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Coordinate system

The coordinates of a point r in an n-dimensional real numerical space ℝn or a complex n-space ℂn are simply an ordered set of n real or complex numbers:[1][2][3]

Coordinate surfaces, coordinate lines, and basis vectors are components of a coordinate system.[4]


A coordinate system in mathematics is a facet of geometry or of algebra, in particular, a property of manifolds (for example, in physics, configuration spaces or phase spaces).[5][2] The coordinates of a point r in an n-dimensional space are simply an ordered set of n numbers:[1]

In a general Banach space, these numbers could be (for example) coefficients in a functional expansion like a Fourier series. In a physical problem, they could be spacetime coordinates or normal mode amplitudes. In a robot design, they could be angles of relative rotations, linear displacements, or deformations of joints.[6] Here we will suppose these coordinates can be related to a Cartesian coordinate system by a set of functions:


where x, y, z, etc. are the n Cartesian coordinates of the point. Given these functions, coordinate surfaces are defined by the relations:


The intersection of these surfaces define coordinate lines. At any selected point, tangents to the intersecting coordinate lines at that point define a set of basis vectors {e1, e2, …, en} at that point. That is:

which can be normalized to be of unit length. For more detail see curvilinear coordinates.

Coordinate surfaces, coordinate lines, and basis vectors are components of a coordinate system.[4] If the basis vectors are orthogonal at every point, the coordinate system is an orthogonal coordinate system.

An important aspect of a coordinate system is its metric gik, which determines the arc length ds in the coordinate system in terms of its coordinates:[7]

where repeated indices are summed over.

As is apparent from these remarks, a coordinate system is a mathematical construct, part of an axiomatic system. There is no necessary connection between coordinate systems and physical motion (or any other aspect of reality). However, coordinate systems can be used to describe motion by interpreting one coordinate as time. Thus, Lorentz transformations and Galilean transformations may be viewed as coordinate transformations.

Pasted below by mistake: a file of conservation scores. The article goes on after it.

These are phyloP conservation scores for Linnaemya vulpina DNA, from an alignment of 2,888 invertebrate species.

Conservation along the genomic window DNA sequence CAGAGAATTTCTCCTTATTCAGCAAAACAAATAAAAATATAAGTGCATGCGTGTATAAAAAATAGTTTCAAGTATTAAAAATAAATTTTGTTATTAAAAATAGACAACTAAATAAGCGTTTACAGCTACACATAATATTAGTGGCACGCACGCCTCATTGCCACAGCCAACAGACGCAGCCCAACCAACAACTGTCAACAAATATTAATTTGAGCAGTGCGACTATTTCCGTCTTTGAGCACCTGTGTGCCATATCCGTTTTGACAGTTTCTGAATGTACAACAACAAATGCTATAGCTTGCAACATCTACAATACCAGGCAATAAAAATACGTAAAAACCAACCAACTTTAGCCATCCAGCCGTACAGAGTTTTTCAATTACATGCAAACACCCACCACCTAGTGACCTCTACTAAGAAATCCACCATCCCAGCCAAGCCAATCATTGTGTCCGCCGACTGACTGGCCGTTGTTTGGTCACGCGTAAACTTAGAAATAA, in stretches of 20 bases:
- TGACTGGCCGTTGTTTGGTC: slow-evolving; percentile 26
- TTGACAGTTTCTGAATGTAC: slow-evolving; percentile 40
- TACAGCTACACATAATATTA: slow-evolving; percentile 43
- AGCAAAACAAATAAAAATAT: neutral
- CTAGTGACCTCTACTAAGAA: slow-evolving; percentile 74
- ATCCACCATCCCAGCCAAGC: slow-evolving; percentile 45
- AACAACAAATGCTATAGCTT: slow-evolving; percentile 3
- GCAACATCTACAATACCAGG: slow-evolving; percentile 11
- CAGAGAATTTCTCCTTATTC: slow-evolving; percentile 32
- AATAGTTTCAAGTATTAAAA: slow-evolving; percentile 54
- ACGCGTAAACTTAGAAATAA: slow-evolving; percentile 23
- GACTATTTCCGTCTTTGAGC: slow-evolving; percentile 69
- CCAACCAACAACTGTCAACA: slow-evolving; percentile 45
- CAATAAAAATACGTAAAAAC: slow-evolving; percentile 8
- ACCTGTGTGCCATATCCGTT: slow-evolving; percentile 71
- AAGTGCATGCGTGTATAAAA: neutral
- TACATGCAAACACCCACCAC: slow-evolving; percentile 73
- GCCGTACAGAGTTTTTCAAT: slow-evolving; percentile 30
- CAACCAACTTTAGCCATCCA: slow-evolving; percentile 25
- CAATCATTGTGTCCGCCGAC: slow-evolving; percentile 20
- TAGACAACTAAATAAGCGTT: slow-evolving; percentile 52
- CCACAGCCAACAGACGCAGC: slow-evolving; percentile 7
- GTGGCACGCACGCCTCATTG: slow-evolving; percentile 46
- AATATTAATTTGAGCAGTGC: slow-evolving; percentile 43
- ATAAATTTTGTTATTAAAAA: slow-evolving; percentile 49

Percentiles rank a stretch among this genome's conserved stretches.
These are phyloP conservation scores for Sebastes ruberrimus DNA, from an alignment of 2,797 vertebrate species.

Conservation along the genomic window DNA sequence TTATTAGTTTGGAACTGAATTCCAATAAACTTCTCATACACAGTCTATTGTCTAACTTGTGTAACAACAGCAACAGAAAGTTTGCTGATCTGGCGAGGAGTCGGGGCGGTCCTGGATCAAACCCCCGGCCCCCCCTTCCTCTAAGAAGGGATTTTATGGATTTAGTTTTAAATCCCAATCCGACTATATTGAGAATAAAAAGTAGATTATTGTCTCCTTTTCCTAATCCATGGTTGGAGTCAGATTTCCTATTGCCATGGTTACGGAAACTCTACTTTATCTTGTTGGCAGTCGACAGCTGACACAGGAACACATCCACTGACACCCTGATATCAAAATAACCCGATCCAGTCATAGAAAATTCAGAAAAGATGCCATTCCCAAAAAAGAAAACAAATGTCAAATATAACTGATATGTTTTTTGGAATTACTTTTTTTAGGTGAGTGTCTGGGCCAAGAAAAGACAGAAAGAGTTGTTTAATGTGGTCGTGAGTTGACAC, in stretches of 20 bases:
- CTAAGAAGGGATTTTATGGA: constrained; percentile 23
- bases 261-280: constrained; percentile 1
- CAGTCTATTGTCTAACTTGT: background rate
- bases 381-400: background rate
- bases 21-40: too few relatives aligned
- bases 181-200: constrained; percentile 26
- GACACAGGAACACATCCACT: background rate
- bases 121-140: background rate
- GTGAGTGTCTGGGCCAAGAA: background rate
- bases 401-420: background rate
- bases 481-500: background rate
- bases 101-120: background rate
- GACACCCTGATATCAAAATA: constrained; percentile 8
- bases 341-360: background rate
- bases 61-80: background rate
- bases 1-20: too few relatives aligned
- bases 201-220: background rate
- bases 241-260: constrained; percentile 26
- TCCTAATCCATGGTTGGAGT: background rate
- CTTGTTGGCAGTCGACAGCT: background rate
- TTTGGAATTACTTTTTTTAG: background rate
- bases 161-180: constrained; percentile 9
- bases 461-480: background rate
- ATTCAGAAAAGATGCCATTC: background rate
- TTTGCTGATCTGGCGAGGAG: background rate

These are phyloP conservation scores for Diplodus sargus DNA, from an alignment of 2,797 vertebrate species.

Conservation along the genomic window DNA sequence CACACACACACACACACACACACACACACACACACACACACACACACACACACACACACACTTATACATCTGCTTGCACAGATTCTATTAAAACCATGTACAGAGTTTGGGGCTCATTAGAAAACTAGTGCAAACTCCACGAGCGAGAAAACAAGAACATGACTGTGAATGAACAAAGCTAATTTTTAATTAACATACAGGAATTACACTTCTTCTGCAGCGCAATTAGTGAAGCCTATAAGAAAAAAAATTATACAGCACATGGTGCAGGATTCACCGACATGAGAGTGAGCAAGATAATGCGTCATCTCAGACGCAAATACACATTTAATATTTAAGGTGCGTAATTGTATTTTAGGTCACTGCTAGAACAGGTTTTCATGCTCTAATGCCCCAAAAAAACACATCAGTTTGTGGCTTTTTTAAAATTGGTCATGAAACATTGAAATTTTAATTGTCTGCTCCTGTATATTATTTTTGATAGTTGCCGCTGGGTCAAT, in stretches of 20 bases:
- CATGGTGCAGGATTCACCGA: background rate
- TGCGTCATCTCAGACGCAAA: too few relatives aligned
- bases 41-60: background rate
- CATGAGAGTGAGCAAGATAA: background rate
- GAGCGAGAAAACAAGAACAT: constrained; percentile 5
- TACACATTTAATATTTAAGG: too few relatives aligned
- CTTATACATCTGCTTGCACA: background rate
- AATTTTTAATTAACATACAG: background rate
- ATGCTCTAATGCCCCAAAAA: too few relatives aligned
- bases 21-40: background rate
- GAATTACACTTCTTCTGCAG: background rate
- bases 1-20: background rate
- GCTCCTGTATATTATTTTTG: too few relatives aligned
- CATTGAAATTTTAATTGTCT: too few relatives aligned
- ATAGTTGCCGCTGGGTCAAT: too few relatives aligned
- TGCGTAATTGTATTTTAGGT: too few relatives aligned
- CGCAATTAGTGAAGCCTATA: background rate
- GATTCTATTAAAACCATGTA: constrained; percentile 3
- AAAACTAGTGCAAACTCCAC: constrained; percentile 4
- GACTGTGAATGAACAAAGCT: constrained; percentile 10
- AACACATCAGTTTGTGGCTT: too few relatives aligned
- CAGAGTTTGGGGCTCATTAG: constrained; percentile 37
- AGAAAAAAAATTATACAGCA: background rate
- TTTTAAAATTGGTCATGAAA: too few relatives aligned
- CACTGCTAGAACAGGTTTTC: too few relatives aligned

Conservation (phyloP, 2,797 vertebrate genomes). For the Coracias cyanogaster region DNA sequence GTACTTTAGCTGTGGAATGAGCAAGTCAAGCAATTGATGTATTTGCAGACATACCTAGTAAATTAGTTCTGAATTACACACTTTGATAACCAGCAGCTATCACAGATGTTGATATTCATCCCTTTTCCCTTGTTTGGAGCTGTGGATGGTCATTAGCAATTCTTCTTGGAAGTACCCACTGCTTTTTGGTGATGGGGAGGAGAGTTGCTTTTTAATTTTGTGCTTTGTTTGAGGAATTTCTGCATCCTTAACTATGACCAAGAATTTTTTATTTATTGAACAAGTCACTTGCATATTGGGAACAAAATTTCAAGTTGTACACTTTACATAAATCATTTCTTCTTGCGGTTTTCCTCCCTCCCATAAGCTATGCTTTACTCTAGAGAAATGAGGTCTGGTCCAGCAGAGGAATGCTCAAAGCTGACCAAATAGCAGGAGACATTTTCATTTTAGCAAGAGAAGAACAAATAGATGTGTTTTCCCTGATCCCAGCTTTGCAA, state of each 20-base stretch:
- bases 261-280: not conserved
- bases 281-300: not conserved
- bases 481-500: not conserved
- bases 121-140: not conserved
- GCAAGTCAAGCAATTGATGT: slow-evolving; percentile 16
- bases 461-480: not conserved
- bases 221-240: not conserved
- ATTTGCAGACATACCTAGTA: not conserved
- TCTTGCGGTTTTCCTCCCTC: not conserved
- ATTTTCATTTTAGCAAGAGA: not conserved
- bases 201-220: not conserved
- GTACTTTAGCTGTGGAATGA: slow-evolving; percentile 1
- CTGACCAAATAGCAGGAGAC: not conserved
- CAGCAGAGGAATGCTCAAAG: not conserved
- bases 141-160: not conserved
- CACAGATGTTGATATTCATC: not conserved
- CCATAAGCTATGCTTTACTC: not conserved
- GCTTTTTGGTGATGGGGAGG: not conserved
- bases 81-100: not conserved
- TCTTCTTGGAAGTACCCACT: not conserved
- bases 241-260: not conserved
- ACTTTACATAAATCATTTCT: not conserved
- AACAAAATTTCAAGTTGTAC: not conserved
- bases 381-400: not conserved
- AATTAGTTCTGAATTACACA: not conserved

1. 1.0 1.1 Granino Arthur Korn, Theresa M. Korn (2000). Mathematical handbook for scientists and engineers : definitions, theorems, and formulas for reference and review. Courier Dover Publications, p. 169. ISBN 0486411478. 
  2. 2.0 2.1 Morita
  3. Fritzche
  4. 4.0 4.1 Wilford Zdunkowski & Andreas Bott (2003). Dynamics of the Atmosphere. Cambridge University Press. ISBN 052100666X. 
  5. According to Hawking and Ellis: "A manifold is a space locally similar to Euclidean space in that it can be covered by coordinate patches. This structure allows differentiation to be defined, but does not distinguish between different coordinate systems. Thus, the only concepts defined by the manifold structure are those that are independent of the choice of a coordinate system." Stephen W. Hawking & George Francis Rayner Ellis (1973). The Large Scale Structure of Space-Time. Cambridge University Press, p. 11. ISBN 0521099064.  A mathematical definition is: A connected Hausdorff space M is called an n-dimensional manifold if each point of M is contained in an open set that is homeomorphic to an open set in Euclidean n-dimensional space.
  6. Katsu Yamane (2004). Simulating and Generating Motions of Human Figures. Springer, 12–13. ISBN 3540203176. 
  7. A. I. Borisenko, I. E. Tarapov, Richard A. Silverman (1979). “§2.8.4 Arc length. Metric coefficients”, Vector and Tensor Analysis with Applications, Reprint of Prentice-Hall 1968 ed. Courier Dover Publications, pp. 86 ff. ISBN 0486638332. 

Choquet-Bruhat Bishop O'Neill Warner